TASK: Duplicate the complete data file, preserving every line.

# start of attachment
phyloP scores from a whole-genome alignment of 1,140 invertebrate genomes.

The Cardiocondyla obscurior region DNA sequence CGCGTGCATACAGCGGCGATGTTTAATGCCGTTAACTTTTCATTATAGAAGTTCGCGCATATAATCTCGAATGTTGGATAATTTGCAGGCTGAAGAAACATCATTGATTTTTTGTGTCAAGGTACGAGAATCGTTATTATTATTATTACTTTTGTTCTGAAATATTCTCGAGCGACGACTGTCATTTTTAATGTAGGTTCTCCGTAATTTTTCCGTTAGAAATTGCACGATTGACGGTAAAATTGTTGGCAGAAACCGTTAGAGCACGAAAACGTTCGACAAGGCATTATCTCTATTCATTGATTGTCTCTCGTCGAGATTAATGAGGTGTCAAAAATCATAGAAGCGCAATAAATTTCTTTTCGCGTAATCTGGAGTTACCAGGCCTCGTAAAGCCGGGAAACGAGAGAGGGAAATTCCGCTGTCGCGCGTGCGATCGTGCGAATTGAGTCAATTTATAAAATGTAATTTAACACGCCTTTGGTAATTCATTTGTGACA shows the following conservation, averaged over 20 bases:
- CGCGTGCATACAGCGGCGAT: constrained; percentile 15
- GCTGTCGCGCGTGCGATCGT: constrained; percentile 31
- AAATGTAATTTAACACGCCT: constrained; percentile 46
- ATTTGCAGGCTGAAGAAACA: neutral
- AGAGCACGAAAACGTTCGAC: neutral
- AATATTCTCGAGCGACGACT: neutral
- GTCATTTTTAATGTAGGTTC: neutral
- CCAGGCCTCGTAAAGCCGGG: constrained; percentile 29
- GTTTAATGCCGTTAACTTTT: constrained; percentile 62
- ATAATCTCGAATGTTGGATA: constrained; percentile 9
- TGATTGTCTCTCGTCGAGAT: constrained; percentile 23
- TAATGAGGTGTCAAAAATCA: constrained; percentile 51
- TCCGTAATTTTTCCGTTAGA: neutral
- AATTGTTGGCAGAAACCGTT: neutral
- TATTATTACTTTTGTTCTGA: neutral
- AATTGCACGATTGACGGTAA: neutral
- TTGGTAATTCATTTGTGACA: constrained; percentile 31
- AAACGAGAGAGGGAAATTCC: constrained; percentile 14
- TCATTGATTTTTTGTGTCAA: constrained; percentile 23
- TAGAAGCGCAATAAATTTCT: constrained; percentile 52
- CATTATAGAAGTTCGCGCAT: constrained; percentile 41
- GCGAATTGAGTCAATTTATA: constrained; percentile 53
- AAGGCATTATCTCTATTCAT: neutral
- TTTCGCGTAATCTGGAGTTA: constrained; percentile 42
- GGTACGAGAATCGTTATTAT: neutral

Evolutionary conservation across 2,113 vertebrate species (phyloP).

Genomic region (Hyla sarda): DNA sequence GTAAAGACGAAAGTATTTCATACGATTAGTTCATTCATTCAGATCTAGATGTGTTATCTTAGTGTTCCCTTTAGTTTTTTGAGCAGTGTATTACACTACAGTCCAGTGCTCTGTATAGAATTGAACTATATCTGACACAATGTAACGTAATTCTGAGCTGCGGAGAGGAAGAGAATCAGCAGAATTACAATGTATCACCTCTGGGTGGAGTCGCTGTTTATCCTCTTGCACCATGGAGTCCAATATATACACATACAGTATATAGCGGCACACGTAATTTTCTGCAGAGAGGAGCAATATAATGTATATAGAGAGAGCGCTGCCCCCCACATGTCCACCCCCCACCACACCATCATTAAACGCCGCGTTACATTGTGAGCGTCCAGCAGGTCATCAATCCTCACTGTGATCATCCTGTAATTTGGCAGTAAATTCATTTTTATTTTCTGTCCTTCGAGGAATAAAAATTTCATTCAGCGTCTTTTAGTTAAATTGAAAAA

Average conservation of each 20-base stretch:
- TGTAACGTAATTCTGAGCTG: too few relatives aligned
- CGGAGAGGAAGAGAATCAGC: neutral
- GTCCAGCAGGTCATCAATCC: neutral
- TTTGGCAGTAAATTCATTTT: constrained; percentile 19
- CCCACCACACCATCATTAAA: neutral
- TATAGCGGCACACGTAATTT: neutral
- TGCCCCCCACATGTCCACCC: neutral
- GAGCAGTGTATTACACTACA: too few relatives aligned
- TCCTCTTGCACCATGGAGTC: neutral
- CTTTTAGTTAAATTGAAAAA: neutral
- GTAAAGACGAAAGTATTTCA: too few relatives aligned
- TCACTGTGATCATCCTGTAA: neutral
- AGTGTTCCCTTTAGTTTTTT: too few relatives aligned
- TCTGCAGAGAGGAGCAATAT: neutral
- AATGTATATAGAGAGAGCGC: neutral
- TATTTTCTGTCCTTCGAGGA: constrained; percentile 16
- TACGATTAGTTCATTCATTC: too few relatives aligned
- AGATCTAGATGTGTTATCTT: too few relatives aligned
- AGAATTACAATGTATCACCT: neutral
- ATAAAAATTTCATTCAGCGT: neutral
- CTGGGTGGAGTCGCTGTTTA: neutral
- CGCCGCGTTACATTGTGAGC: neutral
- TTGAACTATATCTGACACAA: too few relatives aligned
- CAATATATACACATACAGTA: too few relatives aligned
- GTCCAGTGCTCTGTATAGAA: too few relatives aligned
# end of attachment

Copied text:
phyloP scores from a whole-genome alignment of 1,140 invertebrate genomes.

The Cardiocondyla obscurior region DNA sequence CGCGTGCATACAGCGGCGATGTTTAATGCCGTTAACTTTTCATTATAGAAGTTCGCGCATATAATCTCGAATGTTGGATAATTTGCAGGCTGAAGAAACATCATTGATTTTTTGTGTCAAGGTACGAGAATCGTTATTATTATTATTACTTTTGTTCTGAAATATTCTCGAGCGACGACTGTCATTTTTAATGTAGGTTCTCCGTAATTTTTCCGTTAGAAATTGCACGATTGACGGTAAAATTGTTGGCAGAAACCGTTAGAGCACGAAAACGTTCGACAAGGCATTATCTCTATTCATTGATTGTCTCTCGTCGAGATTAATGAGGTGTCAAAAATCATAGAAGCGCAATAAATTTCTTTTCGCGTAATCTGGAGTTACCAGGCCTCGTAAAGCCGGGAAACGAGAGAGGGAAATTCCGCTGTCGCGCGTGCGATCGTGCGAATTGAGTCAATTTATAAAATGTAATTTAACACGCCTTTGGTAATTCATTTGTGACA shows the following conservation, averaged over 20 bases:
- CGCGTGCATACAGCGGCGAT: constrained; percentile 15
- GCTGTCGCGCGTGCGATCGT: constrained; percentile 31
- AAATGTAATTTAACACGCCT: constrained; percentile 46
- ATTTGCAGGCTGAAGAAACA: neutral
- AGAGCACGAAAACGTTCGAC: neutral
- AATATTCTCGAGCGACGACT: neutral
- GTCATTTTTAATGTAGGTTC: neutral
- CCAGGCCTCGTAAAGCCGGG: constrained; percentile 29
- GTTTAATGCCGTTAACTTTT: constrained; percentile 62
- ATAATCTCGAATGTTGGATA: constrained; percentile 9
- TGATTGTCTCTCGTCGAGAT: constrained; percentile 23
- TAATGAGGTGTCAAAAATCA: constrained; percentile 51
- TCCGTAATTTTTCCGTTAGA: neutral
- AATTGTTGGCAGAAACCGTT: neutral
- TATTATTACTTTTGTTCTGA: neutral
- AATTGCACGATTGACGGTAA: neutral
- TTGGTAATTCATTTGTGACA: constrained; percentile 31
- AAACGAGAGAGGGAAATTCC: constrained; percentile 14
- TCATTGATTTTTTGTGTCAA: constrained; percentile 23
- TAGAAGCGCAATAAATTTCT: constrained; percentile 52
- CATTATAGAAGTTCGCGCAT: constrained; percentile 41
- GCGAATTGAGTCAATTTATA: constrained; percentile 53
- AAGGCATTATCTCTATTCAT: neutral
- TTTCGCGTAATCTGGAGTTA: constrained; percentile 42
- GGTACGAGAATCGTTATTAT: neutral

Evolutionary conservation across 2,113 vertebrate species (phyloP).

Genomic region (Hyla sarda): DNA sequence GTAAAGACGAAAGTATTTCATACGATTAGTTCATTCATTCAGATCTAGATGTGTTATCTTAGTGTTCCCTTTAGTTTTTTGAGCAGTGTATTACACTACAGTCCAGTGCTCTGTATAGAATTGAACTATATCTGACACAATGTAACGTAATTCTGAGCTGCGGAGAGGAAGAGAATCAGCAGAATTACAATGTATCACCTCTGGGTGGAGTCGCTGTTTATCCTCTTGCACCATGGAGTCCAATATATACACATACAGTATATAGCGGCACACGTAATTTTCTGCAGAGAGGAGCAATATAATGTATATAGAGAGAGCGCTGCCCCCCACATGTCCACCCCCCACCACACCATCATTAAACGCCGCGTTACATTGTGAGCGTCCAGCAGGTCATCAATCCTCACTGTGATCATCCTGTAATTTGGCAGTAAATTCATTTTTATTTTCTGTCCTTCGAGGAATAAAAATTTCATTCAGCGTCTTTTAGTTAAATTGAAAAA

Average conservation of each 20-base stretch:
- TGTAACGTAATTCTGAGCTG: too few relatives aligned
- CGGAGAGGAAGAGAATCAGC: neutral
- GTCCAGCAGGTCATCAATCC: neutral
- TTTGGCAGTAAATTCATTTT: constrained; percentile 19
- CCCACCACACCATCATTAAA: neutral
- TATAGCGGCACACGTAATTT: neutral
- TGCCCCCCACATGTCCACCC: neutral
- GAGCAGTGTATTACACTACA: too few relatives aligned
- TCCTCTTGCACCATGGAGTC: neutral
- CTTTTAGTTAAATTGAAAAA: neutral
- GTAAAGACGAAAGTATTTCA: too few relatives aligned
- TCACTGTGATCATCCTGTAA: neutral
- AGTGTTCCCTTTAGTTTTTT: too few relatives aligned
- TCTGCAGAGAGGAGCAATAT: neutral
- AATGTATATAGAGAGAGCGC: neutral
- TATTTTCTGTCCTTCGAGGA: constrained; percentile 16
- TACGATTAGTTCATTCATTC: too few relatives aligned
- AGATCTAGATGTGTTATCTT: too few relatives aligned
- AGAATTACAATGTATCACCT: neutral
- ATAAAAATTTCATTCAGCGT: neutral
- CTGGGTGGAGTCGCTGTTTA: neutral
- CGCCGCGTTACATTGTGAGC: neutral
- TTGAACTATATCTGACACAA: too few relatives aligned
- CAATATATACACATACAGTA: too few relatives aligned
- GTCCAGTGCTCTGTATAGAA: too few relatives aligned